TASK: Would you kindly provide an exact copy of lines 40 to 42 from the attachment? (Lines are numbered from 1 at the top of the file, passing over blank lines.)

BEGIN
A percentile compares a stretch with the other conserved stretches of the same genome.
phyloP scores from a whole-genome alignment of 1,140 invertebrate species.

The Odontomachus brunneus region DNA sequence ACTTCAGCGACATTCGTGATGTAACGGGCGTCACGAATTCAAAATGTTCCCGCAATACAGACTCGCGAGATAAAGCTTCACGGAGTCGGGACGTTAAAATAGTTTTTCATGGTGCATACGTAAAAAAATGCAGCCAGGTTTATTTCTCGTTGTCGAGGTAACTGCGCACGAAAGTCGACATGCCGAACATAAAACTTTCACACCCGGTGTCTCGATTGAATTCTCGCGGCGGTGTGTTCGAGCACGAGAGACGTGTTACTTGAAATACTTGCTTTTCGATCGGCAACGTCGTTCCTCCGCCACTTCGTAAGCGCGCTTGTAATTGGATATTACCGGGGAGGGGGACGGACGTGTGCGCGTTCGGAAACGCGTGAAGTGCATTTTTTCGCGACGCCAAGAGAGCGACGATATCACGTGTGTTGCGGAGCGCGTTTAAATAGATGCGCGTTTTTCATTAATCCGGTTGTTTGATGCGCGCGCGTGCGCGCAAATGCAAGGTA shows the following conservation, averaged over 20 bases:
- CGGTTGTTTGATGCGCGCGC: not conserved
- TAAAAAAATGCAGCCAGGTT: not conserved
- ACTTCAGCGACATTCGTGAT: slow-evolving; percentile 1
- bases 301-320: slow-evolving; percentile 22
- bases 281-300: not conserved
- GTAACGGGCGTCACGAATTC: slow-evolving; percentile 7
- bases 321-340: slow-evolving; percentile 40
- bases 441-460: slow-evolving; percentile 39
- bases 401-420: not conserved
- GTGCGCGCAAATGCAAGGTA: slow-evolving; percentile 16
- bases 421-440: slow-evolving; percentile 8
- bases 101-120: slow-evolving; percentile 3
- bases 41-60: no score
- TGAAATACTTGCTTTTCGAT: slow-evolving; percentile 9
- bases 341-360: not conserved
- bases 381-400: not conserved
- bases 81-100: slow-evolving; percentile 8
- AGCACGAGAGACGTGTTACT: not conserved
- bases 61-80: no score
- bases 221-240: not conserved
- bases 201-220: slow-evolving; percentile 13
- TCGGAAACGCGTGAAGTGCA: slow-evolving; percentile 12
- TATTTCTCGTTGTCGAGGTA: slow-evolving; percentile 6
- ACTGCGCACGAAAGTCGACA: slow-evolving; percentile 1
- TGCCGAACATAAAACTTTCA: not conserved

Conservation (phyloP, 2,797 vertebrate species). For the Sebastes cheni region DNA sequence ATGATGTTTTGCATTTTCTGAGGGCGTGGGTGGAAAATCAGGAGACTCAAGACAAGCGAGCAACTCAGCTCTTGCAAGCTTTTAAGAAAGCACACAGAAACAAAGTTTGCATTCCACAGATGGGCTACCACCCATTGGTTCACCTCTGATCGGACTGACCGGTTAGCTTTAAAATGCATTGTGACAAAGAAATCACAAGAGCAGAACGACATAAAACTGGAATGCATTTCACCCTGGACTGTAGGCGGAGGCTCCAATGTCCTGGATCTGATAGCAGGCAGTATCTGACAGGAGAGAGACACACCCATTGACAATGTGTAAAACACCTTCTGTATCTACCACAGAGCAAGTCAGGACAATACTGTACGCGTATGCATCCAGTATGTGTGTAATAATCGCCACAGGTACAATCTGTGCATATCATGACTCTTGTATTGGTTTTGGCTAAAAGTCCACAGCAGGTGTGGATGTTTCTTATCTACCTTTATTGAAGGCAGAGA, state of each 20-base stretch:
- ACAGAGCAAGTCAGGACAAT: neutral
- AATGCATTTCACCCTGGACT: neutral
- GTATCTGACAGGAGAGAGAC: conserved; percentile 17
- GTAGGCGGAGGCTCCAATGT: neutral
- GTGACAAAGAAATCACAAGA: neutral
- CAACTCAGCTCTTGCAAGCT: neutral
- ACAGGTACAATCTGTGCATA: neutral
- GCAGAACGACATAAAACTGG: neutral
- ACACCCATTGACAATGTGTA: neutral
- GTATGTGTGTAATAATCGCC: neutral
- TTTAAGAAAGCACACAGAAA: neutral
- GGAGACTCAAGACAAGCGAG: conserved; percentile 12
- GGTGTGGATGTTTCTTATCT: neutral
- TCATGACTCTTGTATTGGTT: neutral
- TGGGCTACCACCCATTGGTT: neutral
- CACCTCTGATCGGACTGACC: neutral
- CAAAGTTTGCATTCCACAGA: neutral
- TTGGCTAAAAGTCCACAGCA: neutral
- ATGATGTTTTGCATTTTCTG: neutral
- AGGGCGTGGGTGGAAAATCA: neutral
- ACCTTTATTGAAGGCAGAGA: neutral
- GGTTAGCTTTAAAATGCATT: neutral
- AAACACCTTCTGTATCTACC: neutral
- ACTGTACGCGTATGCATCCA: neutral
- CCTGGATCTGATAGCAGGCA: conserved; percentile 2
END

- TTTAAGAAAGCACACAGAAA: neutral
- GGAGACTCAAGACAAGCGAG: conserved; percentile 12
- GGTGTGGATGTTTCTTATCT: neutral